All political parties are coalitions, including the New Democratic Party, so it is hardly surprising that divisions have emerged in the NDP’s coalition as its leadership campaign reaches a climax.
These latent divisions are made more acute by the NDP’s unexpected proximity to office. With one more push, the party tells itself, the New Jerusalem of power might soon be at hand – a prospect no previous group of New Democrats could ever truthfully tell itself. What compromises or changes of style might be needed for that final push are matters close to the heart of the campaign. Most candidates say no changes are required, but several, especially Thomas Mulcair, hint that a few are required.
It seems obvious to outsiders, and to the largest number of NDP voters, that Mr. Mulcair is the leadership candidate best positioned for the final push, because every party has to update itself to win.
Moreover, we are in the Stephen Harper age of politics, which means unbridled partisanship and generalized nastiness, epitomized between elections by negative attack ads on the character, integrity and record of opposition leaders.
Former Liberal leaders Stéphane Dion and Michael Ignatieff were subjected to these assaults. Now, “interim” leader Bob Rae is receiving the same treatment – with the Liberals a mere third party. It will just be a matter of time before the Conservative attack machine directs its fire at the NDP’s new leader.
Amid such generalized nastiness, a sad question arises: Who, among the NDP hopefuls, can best take these assaults and return fire? The answer seems evident: Mr. Mulcair. He is the most combative, argumentative, bilingual and quick-tongued candidate. Whether that would make him the best party leader over time, let alone prime minister of Canada some day, is another matter.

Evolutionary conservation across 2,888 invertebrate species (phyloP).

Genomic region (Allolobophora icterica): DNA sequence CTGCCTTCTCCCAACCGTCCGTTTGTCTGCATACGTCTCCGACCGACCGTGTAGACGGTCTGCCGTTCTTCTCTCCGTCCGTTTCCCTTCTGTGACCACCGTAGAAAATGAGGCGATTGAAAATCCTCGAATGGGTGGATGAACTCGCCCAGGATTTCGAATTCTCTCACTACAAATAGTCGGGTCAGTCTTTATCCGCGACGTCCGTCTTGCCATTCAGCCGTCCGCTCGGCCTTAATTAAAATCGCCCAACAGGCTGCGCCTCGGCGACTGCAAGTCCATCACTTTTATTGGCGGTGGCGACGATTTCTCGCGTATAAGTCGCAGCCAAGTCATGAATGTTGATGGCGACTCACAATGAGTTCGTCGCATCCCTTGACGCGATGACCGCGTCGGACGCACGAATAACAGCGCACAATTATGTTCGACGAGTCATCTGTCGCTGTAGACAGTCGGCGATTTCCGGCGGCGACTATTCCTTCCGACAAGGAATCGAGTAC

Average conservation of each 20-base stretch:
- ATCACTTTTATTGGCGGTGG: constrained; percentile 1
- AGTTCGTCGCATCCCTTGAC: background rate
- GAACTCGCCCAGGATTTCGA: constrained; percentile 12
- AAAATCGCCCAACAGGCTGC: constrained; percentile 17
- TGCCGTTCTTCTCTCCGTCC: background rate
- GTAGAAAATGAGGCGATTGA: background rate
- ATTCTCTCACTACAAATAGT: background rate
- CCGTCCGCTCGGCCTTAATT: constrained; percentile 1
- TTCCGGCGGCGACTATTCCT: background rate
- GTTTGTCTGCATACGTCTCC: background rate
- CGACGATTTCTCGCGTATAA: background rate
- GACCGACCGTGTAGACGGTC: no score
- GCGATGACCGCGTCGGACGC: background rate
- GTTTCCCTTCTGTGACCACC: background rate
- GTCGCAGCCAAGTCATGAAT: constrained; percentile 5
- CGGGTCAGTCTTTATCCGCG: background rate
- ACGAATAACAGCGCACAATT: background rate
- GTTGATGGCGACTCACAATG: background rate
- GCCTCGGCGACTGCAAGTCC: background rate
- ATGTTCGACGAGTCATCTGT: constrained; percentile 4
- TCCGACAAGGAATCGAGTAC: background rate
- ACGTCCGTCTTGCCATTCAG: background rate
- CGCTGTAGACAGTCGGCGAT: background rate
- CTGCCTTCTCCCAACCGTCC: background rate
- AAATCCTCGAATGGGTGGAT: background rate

Evidently, former NDP leader Ed Broadbent does not think so. He supports party backroom boy Brian Topp and launched a very nasty attack of his own this week against Mr. Mulcair, with the approval and advance knowledge of the Topp campaign – a clear sign of panic, perhaps even desperation.
Essentially, Mr. Broadbent said Mr. Mulcair could not be trusted to lead the party because of character flaws and a desire to take the party toward the “centre” of the political spectrum, wherever that “centre” is at a time of diminishing utility of political labelling.
These were serious charges that reflected the nervousness many New Democrats feel about Mr. Mulcair: that he is somehow not of the NDP faith; that he will sell out that faith (as defined by Mr. Broadbent) in the push for power; that he is not sufficiently respectful of the party and its traditions; that his ego and temper makes him unfit to lead.
Quite obviously, the largest number of New Democrats don’t buy this critique or feel these putative weaknesses are more than compensated for by Mr. Mulcair’s obvious virtues, notably that he can hold the party’s ephemeral support in Quebec, recast NDP verities in a modern vernacular, beat back a Liberal resurgence under Mr. Rae, the best debater in Canadian politics – and, most critically, give as good as he gets from Mr. Harper’s attack machine.
Mr. Topp, like Mr. Mulcair, speaks excellent French, having grown up in the province. But he is without a Commons seat, has no elected political experience, did not distinguish himself in the debates and has thus far not developed the public skills to suggest a fair fight with Mr. Harper or Mr. Rae. That he has intelligence and strategic sense is undeniable, to which can be added the desire to keep steady the NDP’s policy direction and its enduring relationship with the trade unions.
This makes Mr. Topp a safe choice for those who believe that a steady-as-she-goes approach will best position the party for that final push to power. He is, therefore, the candidate who thinks the country is coming to the NDP, as opposed to Mr. Mulcair, who thinks the party still needs to come to the country.